What Difference Does Wheel Size Really Make?

Joe wades into the wheel size debate and reckons it doesn’t make too much of a difference bar one key element.

Bike wheel size has caused much debate. We go back to the science it’s a fairly simple topic. I’ll discuss the differences between 29″ and 27.5″ wheels.

I’ll consider one parameter at a time. Tyre contact patch, rollover, dropping into holes, rotational energy, gyroscopic stability, relationship to BB drop.

Tyre contact patch. OK, let’s do the easiest one first. Bigger wheels do not have a bigger contact patch. Contact patch is purely a function of air pressure in your tyres. It is the air pressure that support your weight. Force (your weight) = Tyre pressures x contact patch area. Simple.

Different size wheels may have a slightly different shape contact patches, longer and thinner on bigger diameter wheels, but the area is the same. On a side note, the same is true of fatter tyres, a 2.2″ tyre with 20 psi has same contact patch as a 4″ tyre with 20psi. It’s just that the bigger volume allows you to run lower pressure without damaging your rims.

Rollover. Bigger wheels roll over bumps better, right? Well, no, not really. Realistically, I would consider a bump of 2” (50mm) in the realm of rollover. Anything much bigger and you need to start lifting the bike up and it’s not really rollover. If you consider where a 2” bump hits a wheel on both 29″ and 27.5″ wheels, you can see the difference in angle of attack is negligible, 1.14°.

Bigger wheels don’t drop into holes as much. Realistically, when the bike is moving forward at a speed any faster than a crawl, it’s unlikely you’ll touch both side of a hole. The forward motion means you’ll hit the backside of the hole. In this case, wheel size then becomes irrelevant and we revert to a rollover case.

Rotational Energy. Bigger wheels carry more rotational energy. This is true, but only as a function of the difference in wheel weight. A bigger wheel is heavier by 29/27.5=5% (probably about 0.5% of bike plus rider system).

If this heavier wheel was spinning at the same speed as a smaller wheel, there would be more angular momentum, but bigger wheels spin slower. Think of the amount of ground the circumference of the wheel covers in one rotation. It is proportionally less for a bigger wheel, so it spins slower. This affects acceleration too; other than the tiny bit of extra weight it requires no extra energy to accelerate bigger wheels.

Gyroscopic stability. OK, this is the important one. Although there’s no change in angular momentum, there is an impact on the gyroscopic stability of the bigger wheels. This is because it is proportional to the diameter squared. The gyroscopic stability is the tendency for you wheel to stay ‘in-plane’ when rotating. Like the child’s toy, that stays upright when spinning, it doesn’t want lean over. Take your front wheel out of the bike and spin it up to speed holding it at the axle. Feel the forces to try and move the wheel out of plane.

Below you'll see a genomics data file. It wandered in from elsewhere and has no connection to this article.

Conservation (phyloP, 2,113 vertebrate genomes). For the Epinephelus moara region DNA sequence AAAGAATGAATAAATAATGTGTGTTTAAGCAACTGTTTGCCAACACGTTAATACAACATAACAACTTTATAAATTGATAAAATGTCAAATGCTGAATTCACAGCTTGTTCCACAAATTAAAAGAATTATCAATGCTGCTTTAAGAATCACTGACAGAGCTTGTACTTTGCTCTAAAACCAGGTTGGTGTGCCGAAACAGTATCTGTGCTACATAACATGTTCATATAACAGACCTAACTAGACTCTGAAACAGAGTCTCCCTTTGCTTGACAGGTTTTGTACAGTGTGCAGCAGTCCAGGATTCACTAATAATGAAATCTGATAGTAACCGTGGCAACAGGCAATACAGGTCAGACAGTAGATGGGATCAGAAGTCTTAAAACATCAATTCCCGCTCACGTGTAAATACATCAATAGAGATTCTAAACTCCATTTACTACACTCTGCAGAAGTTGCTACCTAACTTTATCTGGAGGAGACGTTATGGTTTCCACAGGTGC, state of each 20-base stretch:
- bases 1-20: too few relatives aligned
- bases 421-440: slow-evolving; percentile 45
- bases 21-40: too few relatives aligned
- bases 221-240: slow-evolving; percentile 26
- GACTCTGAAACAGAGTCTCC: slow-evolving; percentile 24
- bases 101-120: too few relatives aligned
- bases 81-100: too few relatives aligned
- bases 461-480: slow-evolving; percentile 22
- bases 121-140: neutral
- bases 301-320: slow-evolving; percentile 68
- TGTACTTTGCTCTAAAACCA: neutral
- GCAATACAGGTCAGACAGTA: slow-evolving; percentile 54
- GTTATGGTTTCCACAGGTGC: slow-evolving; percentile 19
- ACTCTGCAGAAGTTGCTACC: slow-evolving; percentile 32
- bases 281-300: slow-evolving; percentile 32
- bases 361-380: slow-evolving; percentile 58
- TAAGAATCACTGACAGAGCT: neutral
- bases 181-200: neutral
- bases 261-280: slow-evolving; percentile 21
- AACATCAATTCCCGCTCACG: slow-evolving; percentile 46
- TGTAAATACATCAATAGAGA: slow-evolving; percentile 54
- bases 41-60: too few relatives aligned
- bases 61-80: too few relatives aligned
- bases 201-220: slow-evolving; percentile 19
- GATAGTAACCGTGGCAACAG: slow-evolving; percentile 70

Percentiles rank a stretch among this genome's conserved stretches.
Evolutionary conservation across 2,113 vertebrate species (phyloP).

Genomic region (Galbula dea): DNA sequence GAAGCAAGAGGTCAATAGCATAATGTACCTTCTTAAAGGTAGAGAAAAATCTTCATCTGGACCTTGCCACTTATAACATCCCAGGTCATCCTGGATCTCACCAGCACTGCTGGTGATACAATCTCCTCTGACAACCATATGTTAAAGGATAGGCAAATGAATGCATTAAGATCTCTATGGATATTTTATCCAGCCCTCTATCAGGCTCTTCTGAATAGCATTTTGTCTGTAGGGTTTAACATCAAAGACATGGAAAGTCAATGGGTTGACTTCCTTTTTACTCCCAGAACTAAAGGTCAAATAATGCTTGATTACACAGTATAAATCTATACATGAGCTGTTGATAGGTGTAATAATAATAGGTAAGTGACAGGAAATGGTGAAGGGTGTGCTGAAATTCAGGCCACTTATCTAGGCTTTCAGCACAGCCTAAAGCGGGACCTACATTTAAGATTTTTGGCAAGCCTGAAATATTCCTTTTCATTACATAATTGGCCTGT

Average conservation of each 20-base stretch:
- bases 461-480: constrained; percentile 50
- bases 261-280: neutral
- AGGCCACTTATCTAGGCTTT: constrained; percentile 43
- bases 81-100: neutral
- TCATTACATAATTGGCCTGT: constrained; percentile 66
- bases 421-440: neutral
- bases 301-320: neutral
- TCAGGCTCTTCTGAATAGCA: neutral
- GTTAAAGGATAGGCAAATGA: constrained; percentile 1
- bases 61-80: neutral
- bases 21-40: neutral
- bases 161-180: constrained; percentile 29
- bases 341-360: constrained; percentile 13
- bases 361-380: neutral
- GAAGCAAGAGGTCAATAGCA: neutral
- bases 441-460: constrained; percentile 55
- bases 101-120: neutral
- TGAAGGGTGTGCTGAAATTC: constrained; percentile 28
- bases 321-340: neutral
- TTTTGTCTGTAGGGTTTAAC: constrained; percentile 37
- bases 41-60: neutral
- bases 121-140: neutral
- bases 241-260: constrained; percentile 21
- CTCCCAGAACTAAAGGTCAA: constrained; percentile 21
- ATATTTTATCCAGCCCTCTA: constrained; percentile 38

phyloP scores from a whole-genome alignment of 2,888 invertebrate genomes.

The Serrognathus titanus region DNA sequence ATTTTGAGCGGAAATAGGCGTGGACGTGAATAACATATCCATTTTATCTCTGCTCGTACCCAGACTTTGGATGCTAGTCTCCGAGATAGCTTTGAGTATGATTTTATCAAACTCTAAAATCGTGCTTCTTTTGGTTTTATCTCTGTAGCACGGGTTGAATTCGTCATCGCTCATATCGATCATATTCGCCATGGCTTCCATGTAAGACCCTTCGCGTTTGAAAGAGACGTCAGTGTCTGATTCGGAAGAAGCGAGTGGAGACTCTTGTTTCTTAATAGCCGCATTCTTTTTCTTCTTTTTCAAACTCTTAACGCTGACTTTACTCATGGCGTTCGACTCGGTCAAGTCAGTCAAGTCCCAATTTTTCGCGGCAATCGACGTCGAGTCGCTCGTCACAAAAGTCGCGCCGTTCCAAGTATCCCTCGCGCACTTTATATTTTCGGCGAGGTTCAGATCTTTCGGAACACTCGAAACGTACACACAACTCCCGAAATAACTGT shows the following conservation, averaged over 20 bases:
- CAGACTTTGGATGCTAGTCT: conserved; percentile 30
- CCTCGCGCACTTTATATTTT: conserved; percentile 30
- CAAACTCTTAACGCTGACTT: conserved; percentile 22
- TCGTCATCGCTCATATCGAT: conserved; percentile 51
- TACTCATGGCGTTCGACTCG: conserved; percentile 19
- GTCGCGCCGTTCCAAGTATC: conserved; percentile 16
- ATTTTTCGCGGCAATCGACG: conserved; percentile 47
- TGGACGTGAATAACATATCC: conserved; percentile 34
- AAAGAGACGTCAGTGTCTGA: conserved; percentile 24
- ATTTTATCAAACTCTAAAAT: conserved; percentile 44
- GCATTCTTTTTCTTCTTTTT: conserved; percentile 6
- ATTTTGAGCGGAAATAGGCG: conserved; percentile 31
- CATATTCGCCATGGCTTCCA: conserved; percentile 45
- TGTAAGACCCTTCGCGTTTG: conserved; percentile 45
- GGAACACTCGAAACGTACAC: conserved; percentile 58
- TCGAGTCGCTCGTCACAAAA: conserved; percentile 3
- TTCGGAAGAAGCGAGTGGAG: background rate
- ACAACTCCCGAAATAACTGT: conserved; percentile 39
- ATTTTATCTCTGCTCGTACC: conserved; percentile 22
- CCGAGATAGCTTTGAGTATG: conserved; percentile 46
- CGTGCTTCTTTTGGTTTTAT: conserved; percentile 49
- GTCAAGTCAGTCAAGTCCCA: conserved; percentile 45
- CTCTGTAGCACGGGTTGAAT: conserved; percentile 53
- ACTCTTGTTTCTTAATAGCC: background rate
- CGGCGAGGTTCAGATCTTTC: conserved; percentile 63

Now imagine riding along on your bike and trying to lean it over, bigger wheels will make it harder to lean. But also, it means the bigger wheel will not be knocked off line as much by bumps. Anyone who has moved from smaller wheels to big 29″ wheels will have felt this affect. The big wheeled bike is harder to lean over, you need to put more effort in. But once it’s leant over, it’s more stable. People who are capable, will be able to tell you a 29″” is harder to whip off a jump.

Relationship to BB drop. The offset from the wheel axles and the bottom bracket is called the BB drop. For bigger wheels, to maintain a similar BB height from the ground, the drop is more. This drop in relation to the gyroscopic forces acting in the wheels will affect how the bike rides. To be honest, I’m yet to fully understand this topic and have plans to partner up with a final year Engineering student to try and understand this effect.

So, what does this mean for my bike designs?

The Murmur 29″ bike will track and carry speed better (due to gyroscopic stability not rollover). The Swoop 27.5″ bike will be more manoeuvrable, allowing you to hop and pop between line choices. The Twist mullet bike, aims to give the stability on the steering front wheel, and manoeuvrability on the rear wheel. But, it’s not the golden ticket, rather a mid-point between the other bikes.

Joe Mcewan

Ex-aerospace engineer Joe Mcewan is the founder and chief engineer of Starling Cycles. Passionate, outspoken and fond of a cuppa and a debate, Joe loves to challenge the established thinking of the industry.

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